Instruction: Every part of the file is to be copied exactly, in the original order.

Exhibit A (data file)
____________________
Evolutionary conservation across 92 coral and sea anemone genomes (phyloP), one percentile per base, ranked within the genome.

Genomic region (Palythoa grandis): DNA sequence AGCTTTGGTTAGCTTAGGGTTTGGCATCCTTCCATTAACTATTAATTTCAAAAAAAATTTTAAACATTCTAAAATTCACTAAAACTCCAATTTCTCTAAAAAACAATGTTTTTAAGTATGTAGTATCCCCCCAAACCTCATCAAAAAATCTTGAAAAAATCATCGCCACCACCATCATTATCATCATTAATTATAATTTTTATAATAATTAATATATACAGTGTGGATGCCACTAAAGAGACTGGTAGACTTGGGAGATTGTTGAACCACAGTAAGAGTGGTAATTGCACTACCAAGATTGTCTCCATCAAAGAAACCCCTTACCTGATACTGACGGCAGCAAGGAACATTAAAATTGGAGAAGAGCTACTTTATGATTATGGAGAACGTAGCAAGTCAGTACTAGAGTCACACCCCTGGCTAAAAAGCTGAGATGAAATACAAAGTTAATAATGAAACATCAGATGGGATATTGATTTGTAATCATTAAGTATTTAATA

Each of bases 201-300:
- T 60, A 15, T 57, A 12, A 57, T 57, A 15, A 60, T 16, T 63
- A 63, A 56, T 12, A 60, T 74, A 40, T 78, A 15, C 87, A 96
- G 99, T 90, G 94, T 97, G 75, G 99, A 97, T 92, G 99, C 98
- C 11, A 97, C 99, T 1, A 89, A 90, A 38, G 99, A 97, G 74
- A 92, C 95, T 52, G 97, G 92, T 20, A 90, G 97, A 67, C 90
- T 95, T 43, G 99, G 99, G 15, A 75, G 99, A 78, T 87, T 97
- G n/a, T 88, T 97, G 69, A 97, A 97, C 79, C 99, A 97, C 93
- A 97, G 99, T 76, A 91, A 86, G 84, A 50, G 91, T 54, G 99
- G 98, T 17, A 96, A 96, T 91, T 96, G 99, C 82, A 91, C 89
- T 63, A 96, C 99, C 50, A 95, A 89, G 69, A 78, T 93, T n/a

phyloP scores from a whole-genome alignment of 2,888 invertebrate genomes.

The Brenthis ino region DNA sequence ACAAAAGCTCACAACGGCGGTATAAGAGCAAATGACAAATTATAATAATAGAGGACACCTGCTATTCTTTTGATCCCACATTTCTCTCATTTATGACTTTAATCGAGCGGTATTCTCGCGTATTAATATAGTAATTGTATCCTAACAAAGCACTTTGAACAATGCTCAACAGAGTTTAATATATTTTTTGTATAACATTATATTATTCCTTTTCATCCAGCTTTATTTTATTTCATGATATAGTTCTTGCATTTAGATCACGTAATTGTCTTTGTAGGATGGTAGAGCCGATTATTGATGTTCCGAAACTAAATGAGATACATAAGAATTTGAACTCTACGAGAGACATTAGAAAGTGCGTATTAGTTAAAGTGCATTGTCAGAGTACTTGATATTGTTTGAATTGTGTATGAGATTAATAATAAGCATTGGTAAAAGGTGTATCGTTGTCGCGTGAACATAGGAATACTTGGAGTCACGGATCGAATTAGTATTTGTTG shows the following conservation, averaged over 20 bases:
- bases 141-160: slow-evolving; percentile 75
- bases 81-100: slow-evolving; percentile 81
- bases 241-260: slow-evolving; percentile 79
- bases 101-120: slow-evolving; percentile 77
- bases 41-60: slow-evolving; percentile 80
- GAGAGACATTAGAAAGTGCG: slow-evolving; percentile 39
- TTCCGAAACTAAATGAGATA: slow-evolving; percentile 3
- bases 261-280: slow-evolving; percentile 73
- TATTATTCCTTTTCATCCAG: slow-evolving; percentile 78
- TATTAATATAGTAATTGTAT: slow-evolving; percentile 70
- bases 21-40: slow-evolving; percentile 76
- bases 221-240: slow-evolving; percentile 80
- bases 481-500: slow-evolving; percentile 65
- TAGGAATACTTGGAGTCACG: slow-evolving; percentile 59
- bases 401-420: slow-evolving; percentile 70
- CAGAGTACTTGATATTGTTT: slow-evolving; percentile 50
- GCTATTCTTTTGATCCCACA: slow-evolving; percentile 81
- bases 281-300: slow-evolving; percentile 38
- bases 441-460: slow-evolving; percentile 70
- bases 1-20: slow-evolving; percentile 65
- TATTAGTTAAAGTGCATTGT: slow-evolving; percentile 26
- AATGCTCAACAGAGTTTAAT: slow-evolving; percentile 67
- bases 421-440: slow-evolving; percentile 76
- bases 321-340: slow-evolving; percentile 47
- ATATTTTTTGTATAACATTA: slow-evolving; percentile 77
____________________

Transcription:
Evolutionary conservation across 92 coral and sea anemone genomes (phyloP), one percentile per base, ranked within the genome.

Genomic region (Palythoa grandis): DNA sequence AGCTTTGGTTAGCTTAGGGTTTGGCATCCTTCCATTAACTATTAATTTCAAAAAAAATTTTAAACATTCTAAAATTCACTAAAACTCCAATTTCTCTAAAAAACAATGTTTTTAAGTATGTAGTATCCCCCCAAACCTCATCAAAAAATCTTGAAAAAATCATCGCCACCACCATCATTATCATCATTAATTATAATTTTTATAATAATTAATATATACAGTGTGGATGCCACTAAAGAGACTGGTAGACTTGGGAGATTGTTGAACCACAGTAAGAGTGGTAATTGCACTACCAAGATTGTCTCCATCAAAGAAACCCCTTACCTGATACTGACGGCAGCAAGGAACATTAAAATTGGAGAAGAGCTACTTTATGATTATGGAGAACGTAGCAAGTCAGTACTAGAGTCACACCCCTGGCTAAAAAGCTGAGATGAAATACAAAGTTAATAATGAAACATCAGATGGGATATTGATTTGTAATCATTAAGTATTTAATA

Each of bases 201-300:
- T 60, A 15, T 57, A 12, A 57, T 57, A 15, A 60, T 16, T 63
- A 63, A 56, T 12, A 60, T 74, A 40, T 78, A 15, C 87, A 96
- G 99, T 90, G 94, T 97, G 75, G 99, A 97, T 92, G 99, C 98
- C 11, A 97, C 99, T 1, A 89, A 90, A 38, G 99, A 97, G 74
- A 92, C 95, T 52, G 97, G 92, T 20, A 90, G 97, A 67, C 90
- T 95, T 43, G 99, G 99, G 15, A 75, G 99, A 78, T 87, T 97
- G n/a, T 88, T 97, G 69, A 97, A 97, C 79, C 99, A 97, C 93
- A 97, G 99, T 76, A 91, A 86, G 84, A 50, G 91, T 54, G 99
- G 98, T 17, A 96, A 96, T 91, T 96, G 99, C 82, A 91, C 89
- T 63, A 96, C 99, C 50, A 95, A 89, G 69, A 78, T 93, T n/a

phyloP scores from a whole-genome alignment of 2,888 invertebrate genomes.

The Brenthis ino region DNA sequence ACAAAAGCTCACAACGGCGGTATAAGAGCAAATGACAAATTATAATAATAGAGGACACCTGCTATTCTTTTGATCCCACATTTCTCTCATTTATGACTTTAATCGAGCGGTATTCTCGCGTATTAATATAGTAATTGTATCCTAACAAAGCACTTTGAACAATGCTCAACAGAGTTTAATATATTTTTTGTATAACATTATATTATTCCTTTTCATCCAGCTTTATTTTATTTCATGATATAGTTCTTGCATTTAGATCACGTAATTGTCTTTGTAGGATGGTAGAGCCGATTATTGATGTTCCGAAACTAAATGAGATACATAAGAATTTGAACTCTACGAGAGACATTAGAAAGTGCGTATTAGTTAAAGTGCATTGTCAGAGTACTTGATATTGTTTGAATTGTGTATGAGATTAATAATAAGCATTGGTAAAAGGTGTATCGTTGTCGCGTGAACATAGGAATACTTGGAGTCACGGATCGAATTAGTATTTGTTG shows the following conservation, averaged over 20 bases:
- bases 141-160: slow-evolving; percentile 75
- bases 81-100: slow-evolving; percentile 81
- bases 241-260: slow-evolving; percentile 79
- bases 101-120: slow-evolving; percentile 77
- bases 41-60: slow-evolving; percentile 80
- GAGAGACATTAGAAAGTGCG: slow-evolving; percentile 39
- TTCCGAAACTAAATGAGATA: slow-evolving; percentile 3
- bases 261-280: slow-evolving; percentile 73
- TATTATTCCTTTTCATCCAG: slow-evolving; percentile 78
- TATTAATATAGTAATTGTAT: slow-evolving; percentile 70
- bases 21-40: slow-evolving; percentile 76
- bases 221-240: slow-evolving; percentile 80
- bases 481-500: slow-evolving; percentile 65
- TAGGAATACTTGGAGTCACG: slow-evolving; percentile 59
- bases 401-420: slow-evolving; percentile 70
- CAGAGTACTTGATATTGTTT: slow-evolving; percentile 50
- GCTATTCTTTTGATCCCACA: slow-evolving; percentile 81
- bases 281-300: slow-evolving; percentile 38
- bases 441-460: slow-evolving; percentile 70
- bases 1-20: slow-evolving; percentile 65
- TATTAGTTAAAGTGCATTGT: slow-evolving; percentile 26
- AATGCTCAACAGAGTTTAAT: slow-evolving; percentile 67
- bases 421-440: slow-evolving; percentile 76
- bases 321-340: slow-evolving; percentile 47
- ATATTTTTTGTATAACATTA: slow-evolving; percentile 77